This popular breakfast food has most of us flocking to the kitchen as soon as the sizzle starts in the frying pan. From wash bodies to alarm clocks, it seems we cannot get enough of bacon, but what is so enticing about its meaty aroma? The American Chemical Society (ACS), in conjunction with the chemistry blog Compound Interest, have pinpointed the answer: It’s all in the 150 volatile organic compounds.

“Turns out there are about 150 volatile organic compounds that contribute to bacon’s meaty aroma, many of them hydrocarbons and aldehydes, with some nitrogen-containing compounds thrown in for good measure,” said the ACS in a video. As the bacon heats up, the sugars and amino acids create the Maillard reaction, and the melting of the fats produces its characteristic tantalizing smell.

However, why does bacon smell better than pork? A 2004 study by Spanish researchers, identified the aroma compounds in the “headspace volatiles” of fried bacon and fried pork lion. “'The concentrations of volatiles in bacon were much lower than those in pork loin, except for nitrogen compounds,” they wrote. Therefore, the differences in smell were caused by the presence of nitrate in bacon. The aromas commonly found in fried bacon were not present in the pork loin samples.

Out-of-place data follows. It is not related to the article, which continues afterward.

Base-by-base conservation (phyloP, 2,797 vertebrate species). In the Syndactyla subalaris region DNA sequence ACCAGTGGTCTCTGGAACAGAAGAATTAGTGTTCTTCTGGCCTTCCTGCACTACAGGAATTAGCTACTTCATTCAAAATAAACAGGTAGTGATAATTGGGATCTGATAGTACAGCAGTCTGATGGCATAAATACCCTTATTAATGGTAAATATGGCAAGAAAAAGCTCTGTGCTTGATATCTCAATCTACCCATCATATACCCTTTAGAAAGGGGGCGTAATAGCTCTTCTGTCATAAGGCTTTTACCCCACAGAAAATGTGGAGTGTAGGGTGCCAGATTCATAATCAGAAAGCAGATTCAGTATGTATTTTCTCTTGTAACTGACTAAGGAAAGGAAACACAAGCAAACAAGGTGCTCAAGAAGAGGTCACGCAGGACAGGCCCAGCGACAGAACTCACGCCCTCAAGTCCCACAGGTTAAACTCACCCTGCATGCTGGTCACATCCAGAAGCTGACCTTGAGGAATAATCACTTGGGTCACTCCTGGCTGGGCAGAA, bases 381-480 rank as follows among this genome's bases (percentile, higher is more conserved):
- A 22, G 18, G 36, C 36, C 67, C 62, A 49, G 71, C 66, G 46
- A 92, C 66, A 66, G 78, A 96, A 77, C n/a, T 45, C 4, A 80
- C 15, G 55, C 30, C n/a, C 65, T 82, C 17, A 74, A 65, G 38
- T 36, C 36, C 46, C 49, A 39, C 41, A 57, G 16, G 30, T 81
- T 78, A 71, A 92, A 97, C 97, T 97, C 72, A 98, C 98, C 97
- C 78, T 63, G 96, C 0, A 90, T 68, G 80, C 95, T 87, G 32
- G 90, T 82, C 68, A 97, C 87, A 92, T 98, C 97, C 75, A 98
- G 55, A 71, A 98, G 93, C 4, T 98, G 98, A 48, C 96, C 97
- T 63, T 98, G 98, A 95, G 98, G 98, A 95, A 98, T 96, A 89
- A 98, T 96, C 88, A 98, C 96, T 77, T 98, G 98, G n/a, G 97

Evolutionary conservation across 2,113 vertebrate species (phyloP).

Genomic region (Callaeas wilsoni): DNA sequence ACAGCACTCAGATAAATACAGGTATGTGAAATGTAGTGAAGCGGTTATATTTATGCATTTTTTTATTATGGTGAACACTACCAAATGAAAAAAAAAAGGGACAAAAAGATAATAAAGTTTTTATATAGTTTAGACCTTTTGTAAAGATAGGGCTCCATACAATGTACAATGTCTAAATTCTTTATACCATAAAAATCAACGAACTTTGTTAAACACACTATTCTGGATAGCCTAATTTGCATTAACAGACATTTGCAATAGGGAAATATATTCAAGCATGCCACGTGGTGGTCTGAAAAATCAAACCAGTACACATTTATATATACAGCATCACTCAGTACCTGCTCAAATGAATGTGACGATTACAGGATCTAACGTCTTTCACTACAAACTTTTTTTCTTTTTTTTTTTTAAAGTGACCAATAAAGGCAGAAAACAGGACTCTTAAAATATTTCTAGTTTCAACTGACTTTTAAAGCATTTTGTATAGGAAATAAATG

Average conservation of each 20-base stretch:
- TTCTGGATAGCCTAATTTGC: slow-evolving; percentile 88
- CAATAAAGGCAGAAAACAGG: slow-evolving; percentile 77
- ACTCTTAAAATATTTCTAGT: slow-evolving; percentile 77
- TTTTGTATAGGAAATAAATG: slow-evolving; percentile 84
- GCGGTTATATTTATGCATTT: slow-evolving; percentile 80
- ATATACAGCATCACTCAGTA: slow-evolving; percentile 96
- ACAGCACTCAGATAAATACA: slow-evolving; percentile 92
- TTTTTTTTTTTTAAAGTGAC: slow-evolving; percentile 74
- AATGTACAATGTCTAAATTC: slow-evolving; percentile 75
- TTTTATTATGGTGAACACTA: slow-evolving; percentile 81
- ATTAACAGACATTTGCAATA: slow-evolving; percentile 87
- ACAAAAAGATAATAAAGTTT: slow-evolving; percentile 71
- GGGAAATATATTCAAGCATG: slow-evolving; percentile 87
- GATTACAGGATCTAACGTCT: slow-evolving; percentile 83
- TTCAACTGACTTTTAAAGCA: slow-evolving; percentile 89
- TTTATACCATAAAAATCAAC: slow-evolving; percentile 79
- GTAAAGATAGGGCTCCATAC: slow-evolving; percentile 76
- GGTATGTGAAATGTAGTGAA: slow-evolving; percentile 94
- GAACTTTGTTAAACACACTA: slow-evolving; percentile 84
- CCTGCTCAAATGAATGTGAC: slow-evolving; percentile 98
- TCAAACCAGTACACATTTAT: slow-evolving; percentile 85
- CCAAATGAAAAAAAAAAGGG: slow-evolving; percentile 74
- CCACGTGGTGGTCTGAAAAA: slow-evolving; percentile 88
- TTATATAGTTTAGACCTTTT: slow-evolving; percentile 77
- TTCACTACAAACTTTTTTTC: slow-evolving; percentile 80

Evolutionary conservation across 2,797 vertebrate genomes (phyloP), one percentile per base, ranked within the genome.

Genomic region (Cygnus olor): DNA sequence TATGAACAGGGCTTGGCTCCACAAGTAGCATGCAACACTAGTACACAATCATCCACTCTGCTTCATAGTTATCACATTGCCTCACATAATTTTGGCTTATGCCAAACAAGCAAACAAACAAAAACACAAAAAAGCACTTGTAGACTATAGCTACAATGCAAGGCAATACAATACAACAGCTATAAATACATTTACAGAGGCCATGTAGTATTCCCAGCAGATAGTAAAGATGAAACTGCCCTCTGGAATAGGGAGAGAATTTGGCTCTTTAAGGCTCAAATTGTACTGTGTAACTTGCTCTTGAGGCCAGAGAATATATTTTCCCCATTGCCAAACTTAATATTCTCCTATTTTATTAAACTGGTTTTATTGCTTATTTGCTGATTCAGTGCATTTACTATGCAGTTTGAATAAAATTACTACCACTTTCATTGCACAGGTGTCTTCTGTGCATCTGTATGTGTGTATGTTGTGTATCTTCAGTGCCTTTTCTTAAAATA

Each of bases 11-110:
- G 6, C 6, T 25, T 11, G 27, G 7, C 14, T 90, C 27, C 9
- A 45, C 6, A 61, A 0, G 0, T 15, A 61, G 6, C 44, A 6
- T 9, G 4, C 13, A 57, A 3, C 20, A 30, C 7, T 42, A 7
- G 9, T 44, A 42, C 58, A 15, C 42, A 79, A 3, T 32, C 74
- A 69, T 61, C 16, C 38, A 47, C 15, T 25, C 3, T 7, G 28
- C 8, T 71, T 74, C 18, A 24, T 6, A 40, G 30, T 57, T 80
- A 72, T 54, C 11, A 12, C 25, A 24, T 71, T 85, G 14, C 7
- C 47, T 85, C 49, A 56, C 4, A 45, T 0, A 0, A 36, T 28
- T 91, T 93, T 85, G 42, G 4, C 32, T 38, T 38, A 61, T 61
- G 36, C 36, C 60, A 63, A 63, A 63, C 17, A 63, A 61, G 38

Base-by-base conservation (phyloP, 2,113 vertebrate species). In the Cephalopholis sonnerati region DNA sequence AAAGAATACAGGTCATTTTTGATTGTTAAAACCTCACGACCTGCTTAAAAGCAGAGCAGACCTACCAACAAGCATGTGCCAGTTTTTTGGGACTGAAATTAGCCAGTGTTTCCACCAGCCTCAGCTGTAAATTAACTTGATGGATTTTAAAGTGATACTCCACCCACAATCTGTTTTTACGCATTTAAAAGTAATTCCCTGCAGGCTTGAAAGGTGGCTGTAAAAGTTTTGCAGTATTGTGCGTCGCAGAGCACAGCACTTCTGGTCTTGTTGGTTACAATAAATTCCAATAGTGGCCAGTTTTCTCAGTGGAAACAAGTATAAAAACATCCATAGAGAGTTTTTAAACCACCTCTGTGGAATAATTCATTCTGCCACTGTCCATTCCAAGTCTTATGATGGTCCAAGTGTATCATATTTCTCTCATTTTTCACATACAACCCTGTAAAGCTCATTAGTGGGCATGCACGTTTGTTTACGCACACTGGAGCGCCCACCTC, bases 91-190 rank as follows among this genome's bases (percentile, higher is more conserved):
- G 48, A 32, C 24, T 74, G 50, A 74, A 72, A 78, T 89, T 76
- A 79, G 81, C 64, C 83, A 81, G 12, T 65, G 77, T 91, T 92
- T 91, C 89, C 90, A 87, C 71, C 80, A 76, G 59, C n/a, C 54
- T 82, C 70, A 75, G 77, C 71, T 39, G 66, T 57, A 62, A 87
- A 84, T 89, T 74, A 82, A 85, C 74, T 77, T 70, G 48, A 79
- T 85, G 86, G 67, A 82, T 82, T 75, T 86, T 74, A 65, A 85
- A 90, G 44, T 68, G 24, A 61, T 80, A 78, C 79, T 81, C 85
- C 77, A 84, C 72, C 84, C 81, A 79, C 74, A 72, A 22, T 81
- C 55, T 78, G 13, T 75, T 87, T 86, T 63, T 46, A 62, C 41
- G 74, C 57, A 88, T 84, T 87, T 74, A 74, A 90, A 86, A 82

The meaty aromas found in bacon, but not pork, are due to the thermal breakdown of fat molecules, which produce compounds such as pyrazines, pyridines and furans, according to the ACS video. Compounds present exclusively in bacon include: 2,5-dimethylpyrazine, 2,3-dimethylpyrazine, 2-ethyl-5-methylpyrazine, and 2-ethyl-3,5-dimethylpyrazine. They are considered to play a “major role in its scent,” Compound Interest explains.

While ACS and Compound Interest have put their nose into our favorite breakfast food, we can all do the same to stop and smell the bacon.